Currently viewing the category: "Net-Winged Beetles"

Subject: Isopod?
Location: Kejimkujik National Park, Nova Scotia Canada
August 6, 2012 8:58 am
Hi there – this looks like some sort of isopod, but I’ve not been able to find anything more specific. Perhaps it’s some sort of insect nymph instead? It’s maybe 1/2” long.
It was spotted in Kejimkujik National Park, Nova Scotia Canada in August.
Signature: Jim

Possibly Net-Winged Beetle Larva

Hi Jim,
This is a beetle larva, and even experts can have difficulty distinguishing a Net-Winged Beetle larva from a Firefly Larva.  Firefly Larvae are predators and most species feed on snails.  Net-Winged Beetle Larvae tend to feed on fungus, and the presence of the partially eaten mushroom in the background contributed to our speculation that this is most likely a Net-Winged Beetle Larva, though snails will also feed on mushrooms and this could always be a predatory Firefly Larva searching for snails at their food source.  Interestingly, we found this online posting on Myrmecos Blogof a larva that looks very much like your larva.  It was originally identified as a Net-Winged Beetle, but then changed to a Firefly Larva. 

Possibly Net-Winged Beetle Larva

Thanks Daniel!  You may see that I had resubmitted my photo with a follow up question about whether it was a firefly larva, and it was in part because I also saw that same blog post.
I hadn’t considered the net winged beetle possibility.  I certainly do see beetles of approximately this type here in NS.  Even the adults look pretty similar to fireflies, don’t they?
Anyway, mystery (mostly) solved.
Incidentally, have there been any reports of a lack of fireflies across the continent this year, as with bees, and as with cicadas in some years?  I haven’t seen any fireflies at all in Nova Scotia this summer.

Fireflies were very plentiful in Ohio this June, and Pearl, our contact in Ohio reports that Fireflies were very common this summer, though thankfully, Japanese Beetles were noticeably absent.


Subject: Coleoptera
Location: Asia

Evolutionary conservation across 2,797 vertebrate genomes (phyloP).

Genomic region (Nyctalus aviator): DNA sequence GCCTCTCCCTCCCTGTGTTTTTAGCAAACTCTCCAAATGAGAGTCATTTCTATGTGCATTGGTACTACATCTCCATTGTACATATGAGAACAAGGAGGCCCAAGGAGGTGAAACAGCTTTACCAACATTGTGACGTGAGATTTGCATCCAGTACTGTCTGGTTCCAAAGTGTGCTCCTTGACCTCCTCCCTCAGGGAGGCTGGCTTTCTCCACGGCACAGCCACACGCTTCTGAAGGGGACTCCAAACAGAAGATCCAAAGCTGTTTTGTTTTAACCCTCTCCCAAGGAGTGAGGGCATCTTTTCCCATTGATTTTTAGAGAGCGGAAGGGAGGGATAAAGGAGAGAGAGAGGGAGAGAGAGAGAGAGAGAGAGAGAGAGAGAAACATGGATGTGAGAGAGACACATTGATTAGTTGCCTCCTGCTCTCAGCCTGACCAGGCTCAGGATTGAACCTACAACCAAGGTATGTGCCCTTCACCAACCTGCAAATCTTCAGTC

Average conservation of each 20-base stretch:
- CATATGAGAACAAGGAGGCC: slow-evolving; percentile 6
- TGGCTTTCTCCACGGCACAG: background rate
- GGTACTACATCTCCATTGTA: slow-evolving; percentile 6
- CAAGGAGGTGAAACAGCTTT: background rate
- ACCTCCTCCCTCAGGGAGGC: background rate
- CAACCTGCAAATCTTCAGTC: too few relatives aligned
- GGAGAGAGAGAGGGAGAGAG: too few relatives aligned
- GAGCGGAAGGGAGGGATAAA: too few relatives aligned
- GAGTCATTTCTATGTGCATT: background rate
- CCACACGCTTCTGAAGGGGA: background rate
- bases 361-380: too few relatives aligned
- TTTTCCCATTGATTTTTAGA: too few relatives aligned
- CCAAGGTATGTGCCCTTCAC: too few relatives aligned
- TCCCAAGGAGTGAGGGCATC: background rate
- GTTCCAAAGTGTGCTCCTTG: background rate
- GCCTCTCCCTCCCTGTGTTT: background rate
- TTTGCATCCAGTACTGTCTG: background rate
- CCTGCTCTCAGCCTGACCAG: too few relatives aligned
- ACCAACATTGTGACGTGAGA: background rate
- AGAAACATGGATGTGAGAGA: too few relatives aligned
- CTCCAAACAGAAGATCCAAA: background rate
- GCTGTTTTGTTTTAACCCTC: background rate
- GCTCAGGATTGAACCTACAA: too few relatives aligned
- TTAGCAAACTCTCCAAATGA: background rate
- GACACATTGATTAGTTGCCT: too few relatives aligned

July 25, 2012 12:35 am
Hi Mr. Bugman maybe you can help me ID this insect. I think this is a net-winged beetle.I’m not so sure though.Hope to hear from you 🙂
Thank you and more power!
Signature: Full name of the entomologist (or the one who did the ID) of the insect

Net-Winged Beetle

We agree that this is a Net-Winged Beetle.  We are not even going to attempt a species identification because Asia is such a large continent.

Long Nose Lycid Beetle
Location: Queensland Australia
November 15, 2011 8:18 am
Hi bugman, been a while since i sent you anything. I have went to Australia since my last submission.
What we have here is the Porrostoma rhipidium – Long nose Lycid Beetle. He is a very docile and somewhat curious critter. He crawled around on me while i took many shots.. then as I let him go, he landed beside of me and continued hanging around in the yard for another entire day.

Long-Nosed Lycid Beetle

Thanks so much for sending us this marvelous submission.  The Brisbane Insect Websitehas many excellent images of this species.  Members of the family Lycidae are commonly called Net-Winged Beetles and they are somewhat unusual in that they have soft elytra, unlike most beetles.  Now that winter is approaching in the northern hemisphere, we are expecting a surge in submissions from Australia if our typical annual cycle remains unchanged.

Long-Nosed Lycid Beetle


Orange/black mystery bug
Location: Radnor, Pennsylvania (suburban Philly)
August 16, 2011 7:07 am
I saw this insect sitting on my car this past week and don’t recall ever seeing it before. The body/wings are about 5/8” long and with the antennae it was just over 1 inch total length. I’ve so far not been able to get an ID on what it is.
Signature: Orla

Banded Net-Wing Beetle

Hi Orla,
This little beauty is a Banded Net-Wing Beetle,